In the routine case, however, Delaware juries tend to be a bit tight-fisted. Nonetheless, sometimes the person seeking the money simply doesn’t do himself any favors, in the impression he creates for his peers who are sitting in judgment.

This happened again recently, in a lawsuit brought after a minor automobile accident. The plaintiff was sitting in his parked car when the defendant driver struck his car.

In the resulting litigation, the defendant admitted liability, and also admitted that the plaintiff was injured by the accident. The evidence included records showing $9,000 in medical expenses.

The jury awarded $100.

The plaintiff sought the trial judge’s order to add more dollars to the jury verdict or a new trial. After the trial court summarily denied the motion, the plaintiff appealed to the Delaware Supreme Court.

The panel showed the usual deference to the jury's collective wisdom, and also pointed out a few additional damaging facts:

At trial, [the plaintiff] presented evidence that he had seen several doctors following the accident. The doctors’ notes revealed inconsistencies in [his] description of the accident and his alleged injuries. Other than a single instance of objective evidence of muscle spasm, the doctors’ diagnoses were based upon [the plaintiff’s] subjective reporting of his symptoms. [He] did not make a good appearance before the jury. His behavior on the witness stand was erratic and his testimony was inconsistent.

He had to be convinced to sit down to testify. [His] credibility was seriously compromised when he tearfully testified that a doctor told him he might become paralyzed and when it came to light that he had made an insurance claim for lost wages as a result of the accident when he had not worked for ten years. Although [he] testified that he was limited in his everyday activities, in the courtroom he appeared to have full mobility.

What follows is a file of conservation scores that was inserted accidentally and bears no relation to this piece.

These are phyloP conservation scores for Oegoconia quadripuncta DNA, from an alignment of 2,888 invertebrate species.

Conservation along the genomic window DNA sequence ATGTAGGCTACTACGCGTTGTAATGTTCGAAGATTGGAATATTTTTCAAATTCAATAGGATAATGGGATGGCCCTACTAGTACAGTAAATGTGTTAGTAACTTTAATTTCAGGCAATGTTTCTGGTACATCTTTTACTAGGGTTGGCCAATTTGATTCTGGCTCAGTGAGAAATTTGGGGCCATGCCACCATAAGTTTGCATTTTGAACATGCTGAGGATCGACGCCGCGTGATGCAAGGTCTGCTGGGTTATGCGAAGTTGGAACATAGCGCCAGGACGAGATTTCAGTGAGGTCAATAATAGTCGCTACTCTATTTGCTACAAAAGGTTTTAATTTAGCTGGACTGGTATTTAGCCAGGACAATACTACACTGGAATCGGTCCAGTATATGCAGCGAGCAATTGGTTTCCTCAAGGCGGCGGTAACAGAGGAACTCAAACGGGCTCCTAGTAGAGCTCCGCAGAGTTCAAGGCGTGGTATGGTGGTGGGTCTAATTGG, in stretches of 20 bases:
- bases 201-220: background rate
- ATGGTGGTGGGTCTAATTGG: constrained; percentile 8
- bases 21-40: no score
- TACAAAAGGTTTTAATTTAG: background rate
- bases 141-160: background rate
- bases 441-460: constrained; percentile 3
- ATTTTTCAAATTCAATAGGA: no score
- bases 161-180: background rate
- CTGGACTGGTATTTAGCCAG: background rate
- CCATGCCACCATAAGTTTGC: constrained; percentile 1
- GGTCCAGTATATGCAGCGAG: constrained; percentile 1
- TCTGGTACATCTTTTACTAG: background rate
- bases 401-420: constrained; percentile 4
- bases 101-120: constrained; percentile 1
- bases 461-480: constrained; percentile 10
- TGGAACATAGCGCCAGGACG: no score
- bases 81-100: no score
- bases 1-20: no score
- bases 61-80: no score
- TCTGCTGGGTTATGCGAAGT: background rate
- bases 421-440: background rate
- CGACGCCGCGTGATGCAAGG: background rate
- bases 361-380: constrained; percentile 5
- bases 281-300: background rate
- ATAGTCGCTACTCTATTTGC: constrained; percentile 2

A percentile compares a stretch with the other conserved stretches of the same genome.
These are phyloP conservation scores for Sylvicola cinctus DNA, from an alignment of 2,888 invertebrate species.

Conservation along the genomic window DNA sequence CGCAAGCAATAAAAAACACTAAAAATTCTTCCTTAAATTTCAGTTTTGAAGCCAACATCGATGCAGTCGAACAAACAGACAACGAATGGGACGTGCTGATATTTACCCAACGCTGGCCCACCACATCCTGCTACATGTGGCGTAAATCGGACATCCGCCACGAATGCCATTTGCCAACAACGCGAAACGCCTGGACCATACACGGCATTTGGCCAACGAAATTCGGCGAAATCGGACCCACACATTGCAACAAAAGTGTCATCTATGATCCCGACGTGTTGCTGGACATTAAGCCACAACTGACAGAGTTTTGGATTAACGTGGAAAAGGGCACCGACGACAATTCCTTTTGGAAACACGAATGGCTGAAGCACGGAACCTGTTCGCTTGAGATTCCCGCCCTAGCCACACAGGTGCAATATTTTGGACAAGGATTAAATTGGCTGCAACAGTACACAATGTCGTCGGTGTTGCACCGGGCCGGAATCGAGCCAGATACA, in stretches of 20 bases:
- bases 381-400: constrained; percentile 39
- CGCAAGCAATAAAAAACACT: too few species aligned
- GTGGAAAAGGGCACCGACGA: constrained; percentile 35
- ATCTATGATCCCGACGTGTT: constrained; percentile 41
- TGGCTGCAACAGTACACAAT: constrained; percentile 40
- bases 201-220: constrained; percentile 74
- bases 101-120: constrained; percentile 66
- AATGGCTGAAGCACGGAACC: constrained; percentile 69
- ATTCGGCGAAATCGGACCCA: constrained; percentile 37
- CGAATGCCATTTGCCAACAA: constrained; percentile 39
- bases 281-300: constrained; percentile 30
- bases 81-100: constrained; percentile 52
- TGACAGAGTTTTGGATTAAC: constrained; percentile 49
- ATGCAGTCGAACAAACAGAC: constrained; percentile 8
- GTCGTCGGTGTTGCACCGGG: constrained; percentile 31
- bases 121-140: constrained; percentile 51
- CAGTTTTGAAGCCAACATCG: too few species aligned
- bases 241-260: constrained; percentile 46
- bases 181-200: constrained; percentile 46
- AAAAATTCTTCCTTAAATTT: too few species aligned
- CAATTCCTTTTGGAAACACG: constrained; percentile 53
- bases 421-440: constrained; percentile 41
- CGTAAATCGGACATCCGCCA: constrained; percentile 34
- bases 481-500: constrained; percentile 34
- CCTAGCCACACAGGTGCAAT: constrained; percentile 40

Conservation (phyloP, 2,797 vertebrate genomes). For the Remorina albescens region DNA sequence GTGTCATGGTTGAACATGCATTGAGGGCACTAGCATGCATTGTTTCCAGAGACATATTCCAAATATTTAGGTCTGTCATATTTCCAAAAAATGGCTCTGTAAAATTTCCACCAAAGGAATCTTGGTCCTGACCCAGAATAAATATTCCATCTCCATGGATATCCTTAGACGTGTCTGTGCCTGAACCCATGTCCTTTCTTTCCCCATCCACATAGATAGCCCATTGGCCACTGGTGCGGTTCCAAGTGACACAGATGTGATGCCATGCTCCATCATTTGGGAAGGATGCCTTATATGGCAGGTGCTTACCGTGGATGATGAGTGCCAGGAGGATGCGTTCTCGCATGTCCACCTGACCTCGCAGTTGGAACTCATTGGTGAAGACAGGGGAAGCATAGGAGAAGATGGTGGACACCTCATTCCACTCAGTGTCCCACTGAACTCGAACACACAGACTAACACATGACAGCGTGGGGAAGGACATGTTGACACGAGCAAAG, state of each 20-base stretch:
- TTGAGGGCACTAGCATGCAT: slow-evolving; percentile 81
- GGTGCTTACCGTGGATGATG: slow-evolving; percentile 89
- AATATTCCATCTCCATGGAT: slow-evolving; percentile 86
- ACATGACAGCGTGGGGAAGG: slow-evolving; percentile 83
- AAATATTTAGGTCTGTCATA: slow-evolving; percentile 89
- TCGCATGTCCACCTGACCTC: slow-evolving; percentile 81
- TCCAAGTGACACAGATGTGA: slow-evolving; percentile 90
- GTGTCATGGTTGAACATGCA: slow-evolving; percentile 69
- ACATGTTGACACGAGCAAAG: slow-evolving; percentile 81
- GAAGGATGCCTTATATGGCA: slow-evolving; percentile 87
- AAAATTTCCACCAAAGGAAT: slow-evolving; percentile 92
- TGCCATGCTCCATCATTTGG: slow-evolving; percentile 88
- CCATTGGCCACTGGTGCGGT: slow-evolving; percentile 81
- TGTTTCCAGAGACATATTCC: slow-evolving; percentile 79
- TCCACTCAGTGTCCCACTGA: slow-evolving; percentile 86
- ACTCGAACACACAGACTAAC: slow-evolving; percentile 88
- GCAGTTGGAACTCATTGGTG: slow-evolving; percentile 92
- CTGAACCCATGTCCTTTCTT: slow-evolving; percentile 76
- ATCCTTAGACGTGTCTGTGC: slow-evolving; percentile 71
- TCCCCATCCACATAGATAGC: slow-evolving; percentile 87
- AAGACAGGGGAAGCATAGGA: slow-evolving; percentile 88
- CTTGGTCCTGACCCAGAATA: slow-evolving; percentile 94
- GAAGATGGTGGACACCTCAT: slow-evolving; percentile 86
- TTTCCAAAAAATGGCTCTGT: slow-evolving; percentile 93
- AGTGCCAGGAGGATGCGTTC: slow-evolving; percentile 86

In an effort to highlight just how bad a witness the plaintiff was for himself, the appellate panel added a little more salt into his self-inflicted wounds:

During deliberations, the jury sent a note to the judge asking if they could award only one dollar to the plaintiff. Because liability had been conceded and the evidence was that [the plaintiff] had sustained an injury in the accident, the Superior Court judge properly instructed the jury that some level of damages had to be awarded [citation omitted].


Based on this sorry record, the Supreme Court had little difficulty with affirming the jury verdict below, ruling that there was no abuse of discretion in deciding that this plaintiff did not deserve a chance at a better verdict than the one he apparently earned for himself.

It’s worth keeping in mind, therefore, that when you hear about juries making low-ball awards, sometimes there’s a very good reason for it.

May 14, 2007
Back in blogging action

So I took a month off from blogging.

It feels like I needed the break.

On the other hand, it's not like I was just sitting around twiddling my thumbs and actively avoiding the computer keyboard and the apparently now-defunct FrontPage software used to create this site.

My regular work's been pretty busy lately, to judge from the newspapers, but that's not something to discuss here.

However, while gone from here I also had a good time during the annual spring golf trip to the Myrtle Beach area. There'll be a golf column about it soon enough, but in the meantime, here are some pictures:

This is the par-4 4th hole at River Hills, a 385-yarder with a little water in front.

This was the view from our 8-bedroom house on the ocean block of Cherry Grove Beach, looking southwest at a nearby creek that fed into the Intercoastal Waterway.

By the way, when real estate folks tell you that a place features ocean views, they sometimes mean this.

The par-3 third hole at Lion's Paw features an oyster shell-covered bank in front of the green.

Golf balls can land on these shells, and the balls will not bounce onto the green.

Imagine that.


Contact Information:

Fritz Schranck
P.O. Box 88
Nassau, DE  19969

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© Frederick H. Schranck 2002-2007